Person centred therapy, also known as Humanistic Therapy, is a 'non-directive' form of counselling. A humanistic therapist aims to create a safe, secure and empathic relationship within which a client can safely explore any topics they wish to bring to therapy. This safe space and relationship can allow an individual to unravel how they feel and think about themselves, and their life situations and assist the client to discover their own individual ways to progress and move forwards.
Psychodynamic therapy has its roots in psychoanalysis. Psychodynamic therapy works on the premise, that in understanding something from the past, and its influence upon the present, the path towards change becomes clearer. The therapist aims to build an accepting and trusting relationship, encouraging the client to talk about their past, childhood relationships with parents and/or other significant people and experiences.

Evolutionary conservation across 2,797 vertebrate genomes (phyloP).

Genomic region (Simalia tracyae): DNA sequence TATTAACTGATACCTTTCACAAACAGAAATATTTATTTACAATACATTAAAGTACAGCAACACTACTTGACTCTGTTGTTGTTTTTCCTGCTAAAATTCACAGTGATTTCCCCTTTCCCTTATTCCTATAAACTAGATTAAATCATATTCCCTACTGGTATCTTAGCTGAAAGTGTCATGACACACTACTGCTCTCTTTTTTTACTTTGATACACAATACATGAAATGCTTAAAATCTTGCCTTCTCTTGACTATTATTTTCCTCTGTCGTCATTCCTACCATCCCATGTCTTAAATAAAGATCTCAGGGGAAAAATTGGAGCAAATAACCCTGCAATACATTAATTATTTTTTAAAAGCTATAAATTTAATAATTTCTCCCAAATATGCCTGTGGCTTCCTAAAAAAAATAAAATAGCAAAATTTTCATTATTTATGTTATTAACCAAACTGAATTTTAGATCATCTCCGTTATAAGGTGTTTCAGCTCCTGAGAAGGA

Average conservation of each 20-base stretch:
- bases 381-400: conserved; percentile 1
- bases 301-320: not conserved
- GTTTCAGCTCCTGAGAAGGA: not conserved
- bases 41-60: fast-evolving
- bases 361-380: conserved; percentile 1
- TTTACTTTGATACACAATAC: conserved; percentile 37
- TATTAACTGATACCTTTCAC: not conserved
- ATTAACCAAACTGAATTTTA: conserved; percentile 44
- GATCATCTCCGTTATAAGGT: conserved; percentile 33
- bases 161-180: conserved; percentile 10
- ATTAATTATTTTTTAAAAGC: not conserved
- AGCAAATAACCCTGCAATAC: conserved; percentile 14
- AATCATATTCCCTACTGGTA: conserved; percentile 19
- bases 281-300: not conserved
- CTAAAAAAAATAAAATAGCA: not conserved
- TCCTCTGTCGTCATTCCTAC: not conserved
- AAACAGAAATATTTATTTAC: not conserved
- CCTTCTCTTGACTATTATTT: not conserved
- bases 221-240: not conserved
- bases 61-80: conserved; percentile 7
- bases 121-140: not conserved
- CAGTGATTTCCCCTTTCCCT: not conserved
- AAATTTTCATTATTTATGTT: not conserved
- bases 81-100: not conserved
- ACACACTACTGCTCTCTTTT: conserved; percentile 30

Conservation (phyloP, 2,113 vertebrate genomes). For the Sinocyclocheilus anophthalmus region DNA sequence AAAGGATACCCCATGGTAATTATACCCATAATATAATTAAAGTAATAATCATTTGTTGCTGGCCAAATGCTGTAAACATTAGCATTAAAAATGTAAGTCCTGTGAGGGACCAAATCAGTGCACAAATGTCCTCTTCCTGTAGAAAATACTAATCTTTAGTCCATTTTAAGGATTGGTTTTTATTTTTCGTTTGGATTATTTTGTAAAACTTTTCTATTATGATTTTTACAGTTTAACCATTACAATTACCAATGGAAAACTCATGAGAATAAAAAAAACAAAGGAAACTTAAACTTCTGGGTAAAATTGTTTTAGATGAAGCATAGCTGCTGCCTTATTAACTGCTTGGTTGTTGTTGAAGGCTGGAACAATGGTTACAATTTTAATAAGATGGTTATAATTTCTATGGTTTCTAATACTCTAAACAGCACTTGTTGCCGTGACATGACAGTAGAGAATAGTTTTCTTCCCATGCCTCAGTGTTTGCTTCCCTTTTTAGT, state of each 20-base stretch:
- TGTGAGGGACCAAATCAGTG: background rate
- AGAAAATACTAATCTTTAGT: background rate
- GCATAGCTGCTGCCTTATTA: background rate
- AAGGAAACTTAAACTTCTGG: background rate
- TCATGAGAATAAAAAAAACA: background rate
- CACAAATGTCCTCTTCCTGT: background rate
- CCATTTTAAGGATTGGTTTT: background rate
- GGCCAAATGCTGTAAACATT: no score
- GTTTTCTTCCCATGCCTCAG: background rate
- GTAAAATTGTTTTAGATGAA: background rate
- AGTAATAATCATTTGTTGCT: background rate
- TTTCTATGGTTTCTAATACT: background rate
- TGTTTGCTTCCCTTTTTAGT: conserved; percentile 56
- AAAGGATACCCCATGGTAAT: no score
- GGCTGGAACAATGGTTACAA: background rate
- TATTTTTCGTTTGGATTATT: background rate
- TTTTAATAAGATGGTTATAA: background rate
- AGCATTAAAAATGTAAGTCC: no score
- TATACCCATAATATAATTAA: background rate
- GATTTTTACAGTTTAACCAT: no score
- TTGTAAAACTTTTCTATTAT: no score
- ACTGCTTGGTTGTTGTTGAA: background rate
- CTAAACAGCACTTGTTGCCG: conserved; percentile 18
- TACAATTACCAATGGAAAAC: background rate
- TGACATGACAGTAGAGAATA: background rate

This type of therapy is highly effective with certain issues including relationship issues, both personal and work related, work-life balance, phobias, abuse, anxiety, addiction, eating disorders, depression, and can also be particularly beneficial for clients who may feel that they have lost the meaning in their lives.